Not the kind you’d expect. Sure, my kids are picky eaters. Yes, I’ve had battles over broccoli, “brown chicken” (aka steak) and Bran buds (“bunny poop!”). The garden-variety complaints I can handle, and if I can’t I just don my trusty earplugs.
What I did not expect, when becoming a parent, was having to learn to anticipate the many ways food is an accident waiting to happen.
At first, there was breastfeeding, which gave me a shortlived sense of complete control over what passed my infant’s lips. Then came baby cereals and mashed vegetables — innocuous mush that couldn’t harm a fly.
As solids began to creep in, though, the hidden dangers of food suddenly became apparent. One day I came home from a shopping trip to find my year-old son sitting happily in his highchair being fed by his father. I smiled at the blissful scene, then rounded the chair to confront what lay on his tray.
A carrot. A hairy orange tuber the size of a megaphone. In other words, certain death by choking.
“What. Is. That????” I probably screamed. (My memory of the moment has, mercifully, since faded, while the sense of outraged disbelief is still fresh in my mind.)
I have no doubt my husband blinked innocently up at me and replied, “It’s a watermelon. What do you think it is?”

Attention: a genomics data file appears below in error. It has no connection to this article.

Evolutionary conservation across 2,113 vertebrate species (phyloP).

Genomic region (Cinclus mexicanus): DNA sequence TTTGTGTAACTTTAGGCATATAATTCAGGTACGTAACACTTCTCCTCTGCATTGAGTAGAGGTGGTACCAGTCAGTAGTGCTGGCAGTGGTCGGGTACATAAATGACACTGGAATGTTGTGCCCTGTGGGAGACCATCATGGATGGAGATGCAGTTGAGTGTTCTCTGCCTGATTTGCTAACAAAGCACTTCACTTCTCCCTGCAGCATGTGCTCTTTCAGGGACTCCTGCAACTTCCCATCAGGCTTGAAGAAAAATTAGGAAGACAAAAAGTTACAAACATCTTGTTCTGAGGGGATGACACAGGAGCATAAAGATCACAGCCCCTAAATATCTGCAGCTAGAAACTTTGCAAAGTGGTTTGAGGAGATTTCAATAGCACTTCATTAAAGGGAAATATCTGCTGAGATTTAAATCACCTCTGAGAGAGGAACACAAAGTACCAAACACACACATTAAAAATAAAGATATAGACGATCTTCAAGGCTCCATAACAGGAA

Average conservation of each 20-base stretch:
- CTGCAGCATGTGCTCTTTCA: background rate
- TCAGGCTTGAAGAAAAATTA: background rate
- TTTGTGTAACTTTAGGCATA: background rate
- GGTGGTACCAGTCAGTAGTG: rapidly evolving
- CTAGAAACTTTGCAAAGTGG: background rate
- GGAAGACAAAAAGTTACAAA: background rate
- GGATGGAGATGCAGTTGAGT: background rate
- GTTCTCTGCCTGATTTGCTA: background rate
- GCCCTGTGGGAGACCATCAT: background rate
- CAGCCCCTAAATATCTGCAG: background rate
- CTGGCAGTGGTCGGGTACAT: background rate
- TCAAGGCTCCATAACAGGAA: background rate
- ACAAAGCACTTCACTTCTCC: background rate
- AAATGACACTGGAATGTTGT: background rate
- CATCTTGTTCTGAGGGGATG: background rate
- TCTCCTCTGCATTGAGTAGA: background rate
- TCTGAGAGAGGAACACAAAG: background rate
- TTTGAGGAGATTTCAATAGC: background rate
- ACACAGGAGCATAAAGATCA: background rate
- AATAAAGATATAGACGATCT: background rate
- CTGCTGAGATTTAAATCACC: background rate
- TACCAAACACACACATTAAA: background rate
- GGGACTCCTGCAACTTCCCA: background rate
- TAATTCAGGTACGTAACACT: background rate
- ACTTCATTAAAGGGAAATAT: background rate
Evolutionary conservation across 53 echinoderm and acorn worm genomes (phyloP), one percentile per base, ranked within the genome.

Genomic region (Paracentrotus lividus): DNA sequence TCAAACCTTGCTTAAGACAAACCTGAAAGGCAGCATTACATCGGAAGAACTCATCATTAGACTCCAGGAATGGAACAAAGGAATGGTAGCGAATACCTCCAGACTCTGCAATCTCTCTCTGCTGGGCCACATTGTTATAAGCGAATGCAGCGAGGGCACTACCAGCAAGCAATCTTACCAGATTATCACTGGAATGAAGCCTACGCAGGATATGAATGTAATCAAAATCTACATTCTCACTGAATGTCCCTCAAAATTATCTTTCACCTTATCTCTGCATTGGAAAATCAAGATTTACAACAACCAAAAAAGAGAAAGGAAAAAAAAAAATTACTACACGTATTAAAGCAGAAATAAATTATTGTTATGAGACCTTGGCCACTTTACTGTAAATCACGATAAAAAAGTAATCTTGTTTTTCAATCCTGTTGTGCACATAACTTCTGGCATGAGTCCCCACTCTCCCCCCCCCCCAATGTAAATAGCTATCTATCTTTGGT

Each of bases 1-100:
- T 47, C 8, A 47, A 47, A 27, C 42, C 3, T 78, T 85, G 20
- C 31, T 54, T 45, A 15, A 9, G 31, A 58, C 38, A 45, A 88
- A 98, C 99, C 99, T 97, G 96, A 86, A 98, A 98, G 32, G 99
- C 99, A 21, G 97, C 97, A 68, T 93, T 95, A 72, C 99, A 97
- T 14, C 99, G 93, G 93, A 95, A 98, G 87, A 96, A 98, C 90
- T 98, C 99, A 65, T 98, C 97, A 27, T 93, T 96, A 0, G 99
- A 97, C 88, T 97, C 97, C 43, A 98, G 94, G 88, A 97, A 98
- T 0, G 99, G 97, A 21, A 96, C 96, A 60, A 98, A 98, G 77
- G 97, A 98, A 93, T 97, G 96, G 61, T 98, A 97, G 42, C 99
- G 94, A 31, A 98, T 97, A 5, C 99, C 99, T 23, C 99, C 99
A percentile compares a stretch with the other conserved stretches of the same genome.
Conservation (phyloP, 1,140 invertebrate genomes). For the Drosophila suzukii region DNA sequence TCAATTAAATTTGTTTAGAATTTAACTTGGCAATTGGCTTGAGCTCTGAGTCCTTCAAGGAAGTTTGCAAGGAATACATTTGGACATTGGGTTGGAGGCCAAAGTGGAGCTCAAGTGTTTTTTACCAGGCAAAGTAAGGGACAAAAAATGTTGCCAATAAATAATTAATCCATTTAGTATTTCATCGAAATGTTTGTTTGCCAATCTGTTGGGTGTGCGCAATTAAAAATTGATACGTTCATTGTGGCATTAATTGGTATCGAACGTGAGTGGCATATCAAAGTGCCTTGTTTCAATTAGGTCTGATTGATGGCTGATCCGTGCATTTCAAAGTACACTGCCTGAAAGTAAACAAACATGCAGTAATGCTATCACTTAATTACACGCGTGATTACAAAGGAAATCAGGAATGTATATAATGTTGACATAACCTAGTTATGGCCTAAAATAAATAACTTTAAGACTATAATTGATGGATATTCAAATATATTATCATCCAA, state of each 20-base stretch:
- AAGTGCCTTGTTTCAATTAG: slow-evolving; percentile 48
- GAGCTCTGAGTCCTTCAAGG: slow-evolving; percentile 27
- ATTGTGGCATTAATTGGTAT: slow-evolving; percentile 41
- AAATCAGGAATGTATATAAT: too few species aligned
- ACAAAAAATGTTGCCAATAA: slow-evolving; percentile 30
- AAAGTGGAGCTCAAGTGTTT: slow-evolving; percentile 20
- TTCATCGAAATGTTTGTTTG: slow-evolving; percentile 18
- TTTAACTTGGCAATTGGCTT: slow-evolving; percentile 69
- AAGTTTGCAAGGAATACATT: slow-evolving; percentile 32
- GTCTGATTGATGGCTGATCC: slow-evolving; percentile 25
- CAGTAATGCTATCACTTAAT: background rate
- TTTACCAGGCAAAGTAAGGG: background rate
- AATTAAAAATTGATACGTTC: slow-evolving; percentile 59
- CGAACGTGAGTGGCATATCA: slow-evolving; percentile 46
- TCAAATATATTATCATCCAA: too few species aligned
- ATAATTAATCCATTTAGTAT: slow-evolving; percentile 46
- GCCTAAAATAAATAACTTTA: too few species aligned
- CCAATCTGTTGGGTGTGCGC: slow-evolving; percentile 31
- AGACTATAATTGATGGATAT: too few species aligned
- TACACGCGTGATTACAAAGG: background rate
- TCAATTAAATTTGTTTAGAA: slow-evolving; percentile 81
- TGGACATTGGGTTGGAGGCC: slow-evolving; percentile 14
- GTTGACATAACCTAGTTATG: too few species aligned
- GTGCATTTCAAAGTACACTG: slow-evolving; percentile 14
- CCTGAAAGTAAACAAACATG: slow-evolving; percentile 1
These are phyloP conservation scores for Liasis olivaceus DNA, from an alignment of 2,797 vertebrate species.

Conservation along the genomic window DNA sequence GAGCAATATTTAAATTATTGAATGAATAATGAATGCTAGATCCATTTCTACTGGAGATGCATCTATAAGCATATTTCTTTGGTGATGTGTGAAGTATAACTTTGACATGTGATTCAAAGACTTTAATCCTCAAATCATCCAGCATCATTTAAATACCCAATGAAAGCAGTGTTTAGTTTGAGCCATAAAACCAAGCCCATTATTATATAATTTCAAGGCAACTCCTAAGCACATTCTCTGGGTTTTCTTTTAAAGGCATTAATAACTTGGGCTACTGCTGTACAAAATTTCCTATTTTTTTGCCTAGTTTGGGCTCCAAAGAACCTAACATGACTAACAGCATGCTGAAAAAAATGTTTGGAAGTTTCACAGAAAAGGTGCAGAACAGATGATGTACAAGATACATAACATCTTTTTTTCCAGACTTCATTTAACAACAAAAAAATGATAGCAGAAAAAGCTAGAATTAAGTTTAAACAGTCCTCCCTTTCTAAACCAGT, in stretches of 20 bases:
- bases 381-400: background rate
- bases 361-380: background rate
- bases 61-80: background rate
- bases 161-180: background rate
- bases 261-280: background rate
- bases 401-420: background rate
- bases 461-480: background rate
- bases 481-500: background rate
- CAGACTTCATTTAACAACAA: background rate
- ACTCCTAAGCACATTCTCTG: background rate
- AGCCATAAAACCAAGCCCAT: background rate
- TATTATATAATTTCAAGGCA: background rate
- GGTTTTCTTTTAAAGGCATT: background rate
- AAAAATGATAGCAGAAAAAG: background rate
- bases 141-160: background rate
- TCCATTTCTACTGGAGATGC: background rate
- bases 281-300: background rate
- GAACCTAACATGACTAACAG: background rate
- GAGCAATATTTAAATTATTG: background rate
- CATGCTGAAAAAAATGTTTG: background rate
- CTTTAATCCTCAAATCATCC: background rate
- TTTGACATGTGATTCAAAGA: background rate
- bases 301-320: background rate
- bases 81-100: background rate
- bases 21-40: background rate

Thus it dawned on me that our opposite approaches in life, which I had naively thought of as complementary — me a relentless information-gatherer and reader of instructional manuals, him a relaxed, spontaneous fabricator of theories based on “instinct” — might in fact lead to conflict.
With the floodgates of anxiety opened, the list of unexploded refrigerator landmines quickly grew. Grapes, Nature’s gift to the parents of picky children everywhere, were a major battleground. (If he agreed to cut them in half, which was rare, he would cut them for maximum choking potential.) Hot dogs, designed to be eaten anywhere but sitting safely at a table and the biggest single cause of choking deaths in children, led to skirmishes. Popcorn, which could easily lodge itself in the lungs and is my husband’s favourite food (if indeed it can be termed a “food”), was practically grounds for separation.
And those were just the hazards you could see. The microbial dangers lurking on mouldy cheeses or sandwich meat that my husband, a religious disregarder of expiry dates, refused to throw out, were equally hair-raising. To this day I scan the fridge regularly with a view to keeping my children safe from botulism toxins.
Of course, as the kids have gotten older, the anxieties have receded or bloomed in a different direction. And I will admit that my husband has made some progress, too.
Non-baby carrots, however, are still banned from the premises.
(Photo: Digital Vision)